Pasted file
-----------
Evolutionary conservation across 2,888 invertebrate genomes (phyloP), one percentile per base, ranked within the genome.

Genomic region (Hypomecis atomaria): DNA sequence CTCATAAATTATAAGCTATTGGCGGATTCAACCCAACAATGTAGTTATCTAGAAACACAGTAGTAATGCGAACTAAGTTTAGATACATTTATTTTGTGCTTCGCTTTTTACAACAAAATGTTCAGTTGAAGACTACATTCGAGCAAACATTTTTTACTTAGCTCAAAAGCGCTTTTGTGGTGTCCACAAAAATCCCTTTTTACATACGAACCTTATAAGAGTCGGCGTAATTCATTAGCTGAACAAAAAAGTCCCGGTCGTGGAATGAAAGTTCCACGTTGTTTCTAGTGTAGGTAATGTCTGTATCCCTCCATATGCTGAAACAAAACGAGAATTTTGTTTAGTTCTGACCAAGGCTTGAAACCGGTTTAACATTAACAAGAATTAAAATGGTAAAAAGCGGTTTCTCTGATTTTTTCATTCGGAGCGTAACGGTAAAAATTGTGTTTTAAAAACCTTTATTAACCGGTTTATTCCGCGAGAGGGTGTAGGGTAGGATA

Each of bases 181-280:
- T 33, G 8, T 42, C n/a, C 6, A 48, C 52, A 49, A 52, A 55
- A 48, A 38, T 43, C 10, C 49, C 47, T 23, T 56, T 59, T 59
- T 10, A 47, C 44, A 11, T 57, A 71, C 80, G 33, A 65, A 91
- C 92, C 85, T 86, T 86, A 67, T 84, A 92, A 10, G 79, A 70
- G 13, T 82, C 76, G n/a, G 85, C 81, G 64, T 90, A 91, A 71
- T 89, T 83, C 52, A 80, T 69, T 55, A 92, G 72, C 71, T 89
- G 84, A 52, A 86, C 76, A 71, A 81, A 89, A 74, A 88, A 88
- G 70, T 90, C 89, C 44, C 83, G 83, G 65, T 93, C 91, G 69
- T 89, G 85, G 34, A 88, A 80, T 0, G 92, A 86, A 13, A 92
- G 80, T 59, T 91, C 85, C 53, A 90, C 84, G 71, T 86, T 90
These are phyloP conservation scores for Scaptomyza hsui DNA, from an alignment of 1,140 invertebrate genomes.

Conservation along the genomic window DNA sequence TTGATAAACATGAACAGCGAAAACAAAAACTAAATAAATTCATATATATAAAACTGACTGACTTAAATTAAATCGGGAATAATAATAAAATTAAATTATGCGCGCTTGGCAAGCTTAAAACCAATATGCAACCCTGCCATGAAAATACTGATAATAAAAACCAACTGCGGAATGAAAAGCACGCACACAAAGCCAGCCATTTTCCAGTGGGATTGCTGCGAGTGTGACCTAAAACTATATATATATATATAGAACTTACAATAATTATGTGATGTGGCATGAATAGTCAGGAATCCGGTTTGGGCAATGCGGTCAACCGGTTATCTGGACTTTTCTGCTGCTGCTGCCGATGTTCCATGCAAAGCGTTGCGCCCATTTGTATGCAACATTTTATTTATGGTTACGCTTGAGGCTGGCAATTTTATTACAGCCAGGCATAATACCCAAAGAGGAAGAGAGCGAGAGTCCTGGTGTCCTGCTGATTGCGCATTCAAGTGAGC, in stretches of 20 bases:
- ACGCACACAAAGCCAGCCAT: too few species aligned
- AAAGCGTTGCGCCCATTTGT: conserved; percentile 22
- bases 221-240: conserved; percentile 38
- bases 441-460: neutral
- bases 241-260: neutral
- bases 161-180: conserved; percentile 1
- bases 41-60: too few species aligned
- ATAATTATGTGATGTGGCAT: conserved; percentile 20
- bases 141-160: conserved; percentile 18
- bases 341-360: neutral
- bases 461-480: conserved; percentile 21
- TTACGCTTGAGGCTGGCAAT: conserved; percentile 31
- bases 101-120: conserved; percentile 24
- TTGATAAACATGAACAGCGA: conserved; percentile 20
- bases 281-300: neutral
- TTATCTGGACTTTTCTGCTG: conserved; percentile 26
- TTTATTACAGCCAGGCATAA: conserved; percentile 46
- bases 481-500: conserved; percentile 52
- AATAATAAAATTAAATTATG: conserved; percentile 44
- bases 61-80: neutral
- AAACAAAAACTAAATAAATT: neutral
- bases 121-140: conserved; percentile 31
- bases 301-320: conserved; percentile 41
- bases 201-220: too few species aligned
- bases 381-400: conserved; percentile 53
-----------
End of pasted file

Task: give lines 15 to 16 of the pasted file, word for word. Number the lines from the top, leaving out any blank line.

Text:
Conservation along the genomic window DNA sequence TTGATAAACATGAACAGCGAAAACAAAAACTAAATAAATTCATATATATAAAACTGACTGACTTAAATTAAATCGGGAATAATAATAAAATTAAATTATGCGCGCTTGGCAAGCTTAAAACCAATATGCAACCCTGCCATGAAAATACTGATAATAAAAACCAACTGCGGAATGAAAAGCACGCACACAAAGCCAGCCATTTTCCAGTGGGATTGCTGCGAGTGTGACCTAAAACTATATATATATATATAGAACTTACAATAATTATGTGATGTGGCATGAATAGTCAGGAATCCGGTTTGGGCAATGCGGTCAACCGGTTATCTGGACTTTTCTGCTGCTGCTGCCGATGTTCCATGCAAAGCGTTGCGCCCATTTGTATGCAACATTTTATTTATGGTTACGCTTGAGGCTGGCAATTTTATTACAGCCAGGCATAATACCCAAAGAGGAAGAGAGCGAGAGTCCTGGTGTCCTGCTGATTGCGCATTCAAGTGAGC, in stretches of 20 bases:
- ACGCACACAAAGCCAGCCAT: too few species aligned